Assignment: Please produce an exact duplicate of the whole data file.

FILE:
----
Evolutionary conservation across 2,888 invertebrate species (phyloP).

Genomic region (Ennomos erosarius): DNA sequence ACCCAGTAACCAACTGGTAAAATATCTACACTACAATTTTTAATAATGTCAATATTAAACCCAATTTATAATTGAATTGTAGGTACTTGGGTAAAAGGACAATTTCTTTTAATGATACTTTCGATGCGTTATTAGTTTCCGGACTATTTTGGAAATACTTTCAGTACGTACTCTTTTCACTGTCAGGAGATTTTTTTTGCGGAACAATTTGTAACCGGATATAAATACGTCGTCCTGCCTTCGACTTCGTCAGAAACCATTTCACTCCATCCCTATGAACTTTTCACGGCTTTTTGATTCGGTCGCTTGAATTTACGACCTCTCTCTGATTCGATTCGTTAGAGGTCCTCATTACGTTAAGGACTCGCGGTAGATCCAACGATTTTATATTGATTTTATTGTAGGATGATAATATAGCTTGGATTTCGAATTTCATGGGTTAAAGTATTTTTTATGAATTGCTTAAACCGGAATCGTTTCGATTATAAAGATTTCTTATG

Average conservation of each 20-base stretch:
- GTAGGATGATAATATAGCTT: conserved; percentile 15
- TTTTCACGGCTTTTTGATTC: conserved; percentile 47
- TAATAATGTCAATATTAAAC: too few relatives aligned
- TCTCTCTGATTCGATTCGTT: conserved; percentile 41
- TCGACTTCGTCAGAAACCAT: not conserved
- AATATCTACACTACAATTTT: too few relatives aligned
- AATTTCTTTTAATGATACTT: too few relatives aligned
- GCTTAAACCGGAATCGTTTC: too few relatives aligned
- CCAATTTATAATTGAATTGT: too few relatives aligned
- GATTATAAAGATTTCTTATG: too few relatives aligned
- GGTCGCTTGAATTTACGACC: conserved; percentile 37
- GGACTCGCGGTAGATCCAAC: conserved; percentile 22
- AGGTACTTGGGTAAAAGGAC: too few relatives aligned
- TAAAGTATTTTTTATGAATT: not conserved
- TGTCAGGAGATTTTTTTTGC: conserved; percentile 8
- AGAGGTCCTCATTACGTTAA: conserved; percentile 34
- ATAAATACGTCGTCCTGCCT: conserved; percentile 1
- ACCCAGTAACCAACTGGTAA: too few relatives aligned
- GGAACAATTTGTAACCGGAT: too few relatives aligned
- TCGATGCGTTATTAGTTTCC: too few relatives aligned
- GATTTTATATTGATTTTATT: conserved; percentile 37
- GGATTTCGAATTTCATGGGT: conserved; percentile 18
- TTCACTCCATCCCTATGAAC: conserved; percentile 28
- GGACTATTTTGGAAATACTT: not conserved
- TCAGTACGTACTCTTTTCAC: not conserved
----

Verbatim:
Evolutionary conservation across 2,888 invertebrate species (phyloP).

Genomic region (Ennomos erosarius): DNA sequence ACCCAGTAACCAACTGGTAAAATATCTACACTACAATTTTTAATAATGTCAATATTAAACCCAATTTATAATTGAATTGTAGGTACTTGGGTAAAAGGACAATTTCTTTTAATGATACTTTCGATGCGTTATTAGTTTCCGGACTATTTTGGAAATACTTTCAGTACGTACTCTTTTCACTGTCAGGAGATTTTTTTTGCGGAACAATTTGTAACCGGATATAAATACGTCGTCCTGCCTTCGACTTCGTCAGAAACCATTTCACTCCATCCCTATGAACTTTTCACGGCTTTTTGATTCGGTCGCTTGAATTTACGACCTCTCTCTGATTCGATTCGTTAGAGGTCCTCATTACGTTAAGGACTCGCGGTAGATCCAACGATTTTATATTGATTTTATTGTAGGATGATAATATAGCTTGGATTTCGAATTTCATGGGTTAAAGTATTTTTTATGAATTGCTTAAACCGGAATCGTTTCGATTATAAAGATTTCTTATG

Average conservation of each 20-base stretch:
- GTAGGATGATAATATAGCTT: conserved; percentile 15
- TTTTCACGGCTTTTTGATTC: conserved; percentile 47
- TAATAATGTCAATATTAAAC: too few relatives aligned
- TCTCTCTGATTCGATTCGTT: conserved; percentile 41
- TCGACTTCGTCAGAAACCAT: not conserved
- AATATCTACACTACAATTTT: too few relatives aligned
- AATTTCTTTTAATGATACTT: too few relatives aligned
- GCTTAAACCGGAATCGTTTC: too few relatives aligned
- CCAATTTATAATTGAATTGT: too few relatives aligned
- GATTATAAAGATTTCTTATG: too few relatives aligned
- GGTCGCTTGAATTTACGACC: conserved; percentile 37
- GGACTCGCGGTAGATCCAAC: conserved; percentile 22
- AGGTACTTGGGTAAAAGGAC: too few relatives aligned
- TAAAGTATTTTTTATGAATT: not conserved
- TGTCAGGAGATTTTTTTTGC: conserved; percentile 8
- AGAGGTCCTCATTACGTTAA: conserved; percentile 34
- ATAAATACGTCGTCCTGCCT: conserved; percentile 1
- ACCCAGTAACCAACTGGTAA: too few relatives aligned
- GGAACAATTTGTAACCGGAT: too few relatives aligned
- TCGATGCGTTATTAGTTTCC: too few relatives aligned
- GATTTTATATTGATTTTATT: conserved; percentile 37
- GGATTTCGAATTTCATGGGT: conserved; percentile 18
- TTCACTCCATCCCTATGAAC: conserved; percentile 28
- GGACTATTTTGGAAATACTT: not conserved
- TCAGTACGTACTCTTTTCAC: not conserved